Categorized | National News

AG Foreshadows Tough Policies

The government is working to toughen existing polices to fight financial crimes in the country, but Attorney General Allyson Maynard-Gibson declined to say whether The Bahamas would stand to receive negative ratings from regional bodies like the Caribbean Financial Action Task Force (CFATF) if the web shop industry continued to be unregulated.

“The prime minster has already indicated that this is an area that has to be addressed,” Mrs. Maynard-Gibson said.

“The country cannot tolerate such a risk and as regulations of the sector proceed you will hear the relevant announcements in that regard.”

The attorney general led discussions as chairperson during the 1st Annual Regional Anti-Money Laundering and Terrorist Financing Conference held at the British Colonial Hilton Hotel on Wednesday.

She said The Bahamas takes its role in financial services as a tool for the development of the country very seriously.

“The prime minister has already said it, we will put in place the strongest framework for anti-money laundering and counter financing and terrorism framework no matter what and it’s an important one for the future of the country,” she said.

Earlier this year, Governor of the Central Bank of The Bahamas Wendy Craigg said web shops are operating outside of the regulatory framework and that unregulated businesses could be vulnerable to criminal exploitation.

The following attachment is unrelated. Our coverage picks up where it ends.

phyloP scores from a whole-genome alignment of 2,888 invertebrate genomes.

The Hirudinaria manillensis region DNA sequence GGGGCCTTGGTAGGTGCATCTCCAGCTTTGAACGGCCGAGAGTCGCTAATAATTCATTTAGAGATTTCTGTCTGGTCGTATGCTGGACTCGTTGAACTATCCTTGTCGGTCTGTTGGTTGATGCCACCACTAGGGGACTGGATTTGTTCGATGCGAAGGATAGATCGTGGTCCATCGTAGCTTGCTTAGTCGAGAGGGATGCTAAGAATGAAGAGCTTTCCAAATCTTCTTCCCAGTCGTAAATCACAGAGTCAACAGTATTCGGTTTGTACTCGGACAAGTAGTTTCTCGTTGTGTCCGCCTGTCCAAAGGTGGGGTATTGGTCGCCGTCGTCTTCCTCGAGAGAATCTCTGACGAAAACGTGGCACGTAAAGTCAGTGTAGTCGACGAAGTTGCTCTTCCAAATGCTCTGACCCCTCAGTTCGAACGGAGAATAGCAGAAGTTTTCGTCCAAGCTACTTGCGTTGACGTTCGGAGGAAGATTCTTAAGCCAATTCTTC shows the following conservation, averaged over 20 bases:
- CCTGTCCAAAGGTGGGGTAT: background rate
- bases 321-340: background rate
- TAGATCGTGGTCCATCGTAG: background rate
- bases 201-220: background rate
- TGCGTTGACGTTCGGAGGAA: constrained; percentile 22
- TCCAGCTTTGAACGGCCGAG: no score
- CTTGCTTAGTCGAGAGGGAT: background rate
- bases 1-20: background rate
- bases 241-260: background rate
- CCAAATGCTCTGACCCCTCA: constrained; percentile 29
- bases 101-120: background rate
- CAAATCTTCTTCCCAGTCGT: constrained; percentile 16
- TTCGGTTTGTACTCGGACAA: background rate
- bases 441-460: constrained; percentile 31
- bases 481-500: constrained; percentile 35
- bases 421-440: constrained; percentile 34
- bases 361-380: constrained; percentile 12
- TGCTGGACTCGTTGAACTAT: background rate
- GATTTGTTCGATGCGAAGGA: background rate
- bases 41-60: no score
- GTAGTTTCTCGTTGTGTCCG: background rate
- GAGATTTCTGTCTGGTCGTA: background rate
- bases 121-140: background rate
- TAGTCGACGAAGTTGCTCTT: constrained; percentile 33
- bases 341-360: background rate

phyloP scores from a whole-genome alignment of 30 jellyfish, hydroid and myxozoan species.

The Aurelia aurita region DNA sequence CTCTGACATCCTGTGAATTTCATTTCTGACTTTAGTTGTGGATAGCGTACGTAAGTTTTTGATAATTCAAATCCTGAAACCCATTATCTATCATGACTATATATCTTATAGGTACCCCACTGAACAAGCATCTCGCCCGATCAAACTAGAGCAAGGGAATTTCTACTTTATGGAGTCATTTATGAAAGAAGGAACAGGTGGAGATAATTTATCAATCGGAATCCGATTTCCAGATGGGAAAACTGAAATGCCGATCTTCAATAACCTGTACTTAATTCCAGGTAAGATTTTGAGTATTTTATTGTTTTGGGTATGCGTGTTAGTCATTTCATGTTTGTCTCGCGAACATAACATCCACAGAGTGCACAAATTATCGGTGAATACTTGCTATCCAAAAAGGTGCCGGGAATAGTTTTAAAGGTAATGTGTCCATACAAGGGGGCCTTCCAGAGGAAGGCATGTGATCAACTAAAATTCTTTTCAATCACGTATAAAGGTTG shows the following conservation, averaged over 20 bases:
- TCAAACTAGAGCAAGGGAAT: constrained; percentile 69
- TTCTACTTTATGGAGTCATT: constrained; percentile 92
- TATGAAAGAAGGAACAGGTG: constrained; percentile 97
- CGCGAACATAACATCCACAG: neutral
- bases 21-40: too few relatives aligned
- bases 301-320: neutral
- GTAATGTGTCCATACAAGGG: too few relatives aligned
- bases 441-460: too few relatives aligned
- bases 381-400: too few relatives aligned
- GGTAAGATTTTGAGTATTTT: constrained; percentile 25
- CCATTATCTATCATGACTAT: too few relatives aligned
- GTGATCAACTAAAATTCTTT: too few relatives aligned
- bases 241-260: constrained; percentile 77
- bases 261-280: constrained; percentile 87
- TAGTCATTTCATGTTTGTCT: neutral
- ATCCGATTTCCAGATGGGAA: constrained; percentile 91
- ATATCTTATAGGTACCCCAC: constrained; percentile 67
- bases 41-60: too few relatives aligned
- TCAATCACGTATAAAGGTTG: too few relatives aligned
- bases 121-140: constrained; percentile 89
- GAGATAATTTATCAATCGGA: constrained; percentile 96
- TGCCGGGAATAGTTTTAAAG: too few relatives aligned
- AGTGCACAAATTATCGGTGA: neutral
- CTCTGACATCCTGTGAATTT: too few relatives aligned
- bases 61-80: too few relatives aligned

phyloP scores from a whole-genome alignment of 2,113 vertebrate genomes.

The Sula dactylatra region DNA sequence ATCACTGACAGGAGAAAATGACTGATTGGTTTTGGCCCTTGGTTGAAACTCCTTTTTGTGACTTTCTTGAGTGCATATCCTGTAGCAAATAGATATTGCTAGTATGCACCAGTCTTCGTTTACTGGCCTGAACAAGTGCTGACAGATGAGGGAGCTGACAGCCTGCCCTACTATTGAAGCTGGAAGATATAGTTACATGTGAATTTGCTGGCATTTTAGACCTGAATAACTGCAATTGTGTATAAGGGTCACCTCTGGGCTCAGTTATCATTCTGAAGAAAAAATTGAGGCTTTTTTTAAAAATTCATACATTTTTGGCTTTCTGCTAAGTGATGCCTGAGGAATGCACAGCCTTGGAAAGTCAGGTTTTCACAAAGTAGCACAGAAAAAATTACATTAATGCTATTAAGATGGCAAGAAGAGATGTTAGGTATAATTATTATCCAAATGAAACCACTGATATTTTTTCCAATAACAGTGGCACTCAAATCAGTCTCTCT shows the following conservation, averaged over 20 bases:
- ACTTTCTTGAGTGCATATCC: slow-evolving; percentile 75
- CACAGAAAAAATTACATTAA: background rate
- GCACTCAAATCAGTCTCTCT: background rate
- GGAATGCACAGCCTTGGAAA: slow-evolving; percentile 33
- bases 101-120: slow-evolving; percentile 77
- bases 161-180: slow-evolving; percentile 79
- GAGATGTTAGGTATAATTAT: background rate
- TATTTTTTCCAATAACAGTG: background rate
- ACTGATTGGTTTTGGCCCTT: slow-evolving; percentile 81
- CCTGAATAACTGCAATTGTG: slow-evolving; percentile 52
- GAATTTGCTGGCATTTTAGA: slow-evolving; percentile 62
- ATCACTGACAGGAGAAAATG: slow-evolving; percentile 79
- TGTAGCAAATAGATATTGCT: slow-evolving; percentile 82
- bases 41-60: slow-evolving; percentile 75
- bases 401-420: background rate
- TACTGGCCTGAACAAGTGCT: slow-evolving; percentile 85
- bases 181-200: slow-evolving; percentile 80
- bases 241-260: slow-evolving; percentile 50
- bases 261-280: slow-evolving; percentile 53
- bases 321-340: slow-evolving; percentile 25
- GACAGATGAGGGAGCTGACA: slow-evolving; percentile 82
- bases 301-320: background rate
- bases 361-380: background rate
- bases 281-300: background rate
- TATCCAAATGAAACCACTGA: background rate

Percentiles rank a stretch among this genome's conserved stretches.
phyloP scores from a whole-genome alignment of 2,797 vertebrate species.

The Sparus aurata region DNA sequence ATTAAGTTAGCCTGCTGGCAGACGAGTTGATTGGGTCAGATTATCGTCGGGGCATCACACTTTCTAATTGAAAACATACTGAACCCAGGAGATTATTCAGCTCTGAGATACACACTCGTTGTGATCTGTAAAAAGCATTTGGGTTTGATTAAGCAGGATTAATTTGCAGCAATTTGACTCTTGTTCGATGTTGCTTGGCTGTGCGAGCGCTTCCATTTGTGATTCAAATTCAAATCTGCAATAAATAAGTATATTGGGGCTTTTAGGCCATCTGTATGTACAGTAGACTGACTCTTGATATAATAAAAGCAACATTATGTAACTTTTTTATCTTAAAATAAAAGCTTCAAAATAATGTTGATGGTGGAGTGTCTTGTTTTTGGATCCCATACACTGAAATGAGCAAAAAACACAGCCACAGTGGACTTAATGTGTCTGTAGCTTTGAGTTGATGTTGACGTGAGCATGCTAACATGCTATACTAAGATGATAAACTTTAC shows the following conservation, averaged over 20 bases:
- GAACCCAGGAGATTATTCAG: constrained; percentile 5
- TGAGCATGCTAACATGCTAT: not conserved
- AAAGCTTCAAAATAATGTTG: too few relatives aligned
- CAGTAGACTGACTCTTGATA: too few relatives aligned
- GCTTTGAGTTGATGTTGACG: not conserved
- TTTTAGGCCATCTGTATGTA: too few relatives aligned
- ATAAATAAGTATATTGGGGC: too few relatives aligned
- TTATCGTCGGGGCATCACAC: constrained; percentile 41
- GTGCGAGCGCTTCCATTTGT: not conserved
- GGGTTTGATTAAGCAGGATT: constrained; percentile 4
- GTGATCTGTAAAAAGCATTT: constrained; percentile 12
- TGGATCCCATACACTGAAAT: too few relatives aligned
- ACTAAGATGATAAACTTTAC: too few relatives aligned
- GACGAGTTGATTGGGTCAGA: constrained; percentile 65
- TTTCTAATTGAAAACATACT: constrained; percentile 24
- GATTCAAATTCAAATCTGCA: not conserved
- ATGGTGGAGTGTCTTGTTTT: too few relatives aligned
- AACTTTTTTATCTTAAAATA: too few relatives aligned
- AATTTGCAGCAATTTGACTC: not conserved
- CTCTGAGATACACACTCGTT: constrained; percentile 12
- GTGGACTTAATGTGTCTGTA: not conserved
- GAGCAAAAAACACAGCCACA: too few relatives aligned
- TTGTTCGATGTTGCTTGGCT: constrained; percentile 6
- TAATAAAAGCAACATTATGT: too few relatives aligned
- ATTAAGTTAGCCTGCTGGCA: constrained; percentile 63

The two-day conference brought together financial experts from throughout the Caribbean.

Financial Services Minister Ryan Pinder who was also in attendance said it is important for Caribbean nations to unite in the fight against financial crimes.

“Internationally, the reputation of the region in financial services is often said to be as strong as your weakest link,” he said.

“This is a platform where we can bring all countries from the Caribbean region to discuss in a very frank manner areas where we need to improve, areas where we can come together as one and push forward.”

Minister Pinder added that money laundering is always a risk element in every financial sector.

“The Bahamas is very compliant internationally and always has been,” he said.

“We have our Bahamas Association of Compliance Officers who I call the gate keepers of the money laundering matters and the gate keepers of our institutions with respect to financial crimes. We would like to be able to take that expertise regionally and develop it to have a rising tide for all. For any financial centre those are the some of the key issues, money laundering and financial crimes and being able to protect yourselves and protect your jurisdiction and find opportunities to grown within.”

The CFATF is an organisation of 29 states of the Caribbean, the organisation’s main objective is to achieve effective implementation of and compliance with its recommendations to prevent and control money laundering and to combat the financing of terrorism.

The conference ends on today.

Written by Jones Bahamas

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